A goal to which all poet aspire. Completing a manuscript and sending it out is not the first step. Many emerging poets focus so intently on the first book, that they ruin their chance of ever getting one.

The first step is publication in small literary magazines. While these magazines have a small distribution, they are read by your target market – poets , people who publish poets and people who book poets for readings. In addition, they are critical for becoming eligible for grants. See: Poetry is a business, grant proposals.

A common mistake poets make is to begin at the end. Poets should begin submitting work to small regional journals. After generating publishing credits on their resume, they can begin sending their work out to larger, more well known journals such as: The American Poetry Review and Ploughshares. It is critical to assess your market niche and determine what your opportunities are. This means, in addition to writing poetry, you need to read poetry. Who is your competition? Where are they publishing? How is your voice unique? More important than reading poets is researching editors. Many editors of small literary journals are also poets. Discovering their bias is critical to having success obtaining publication credits.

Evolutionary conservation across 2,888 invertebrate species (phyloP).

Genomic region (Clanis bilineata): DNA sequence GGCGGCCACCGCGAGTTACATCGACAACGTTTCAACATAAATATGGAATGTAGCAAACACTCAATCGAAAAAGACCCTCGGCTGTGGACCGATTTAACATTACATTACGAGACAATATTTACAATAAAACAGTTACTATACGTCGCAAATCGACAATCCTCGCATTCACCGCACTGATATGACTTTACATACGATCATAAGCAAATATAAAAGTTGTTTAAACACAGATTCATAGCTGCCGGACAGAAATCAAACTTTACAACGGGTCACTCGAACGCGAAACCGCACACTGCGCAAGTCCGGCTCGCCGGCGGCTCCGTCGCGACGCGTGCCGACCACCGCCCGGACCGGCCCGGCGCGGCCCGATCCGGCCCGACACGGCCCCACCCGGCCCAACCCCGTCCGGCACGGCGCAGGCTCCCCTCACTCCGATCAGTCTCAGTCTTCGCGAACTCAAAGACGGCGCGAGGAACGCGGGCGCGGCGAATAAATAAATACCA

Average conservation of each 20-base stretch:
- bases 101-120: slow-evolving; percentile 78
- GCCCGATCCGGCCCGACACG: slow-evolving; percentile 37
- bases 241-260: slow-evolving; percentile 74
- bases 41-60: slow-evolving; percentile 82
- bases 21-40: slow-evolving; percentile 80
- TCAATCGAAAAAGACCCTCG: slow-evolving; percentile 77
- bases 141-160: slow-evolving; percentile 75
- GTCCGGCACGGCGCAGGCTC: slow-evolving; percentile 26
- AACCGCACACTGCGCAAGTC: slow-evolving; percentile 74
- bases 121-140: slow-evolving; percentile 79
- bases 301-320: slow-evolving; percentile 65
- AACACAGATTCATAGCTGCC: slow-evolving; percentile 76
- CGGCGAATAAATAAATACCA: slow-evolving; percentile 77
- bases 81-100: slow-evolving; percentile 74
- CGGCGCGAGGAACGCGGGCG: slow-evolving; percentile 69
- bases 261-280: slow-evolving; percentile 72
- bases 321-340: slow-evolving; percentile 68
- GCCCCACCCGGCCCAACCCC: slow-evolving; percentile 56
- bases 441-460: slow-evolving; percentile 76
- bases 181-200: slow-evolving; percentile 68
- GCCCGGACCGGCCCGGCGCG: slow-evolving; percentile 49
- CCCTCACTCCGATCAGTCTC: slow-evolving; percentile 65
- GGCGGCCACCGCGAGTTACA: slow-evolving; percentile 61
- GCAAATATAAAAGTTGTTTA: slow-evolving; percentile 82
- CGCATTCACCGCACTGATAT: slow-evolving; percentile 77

Avoid vanity presses. See - poetry.com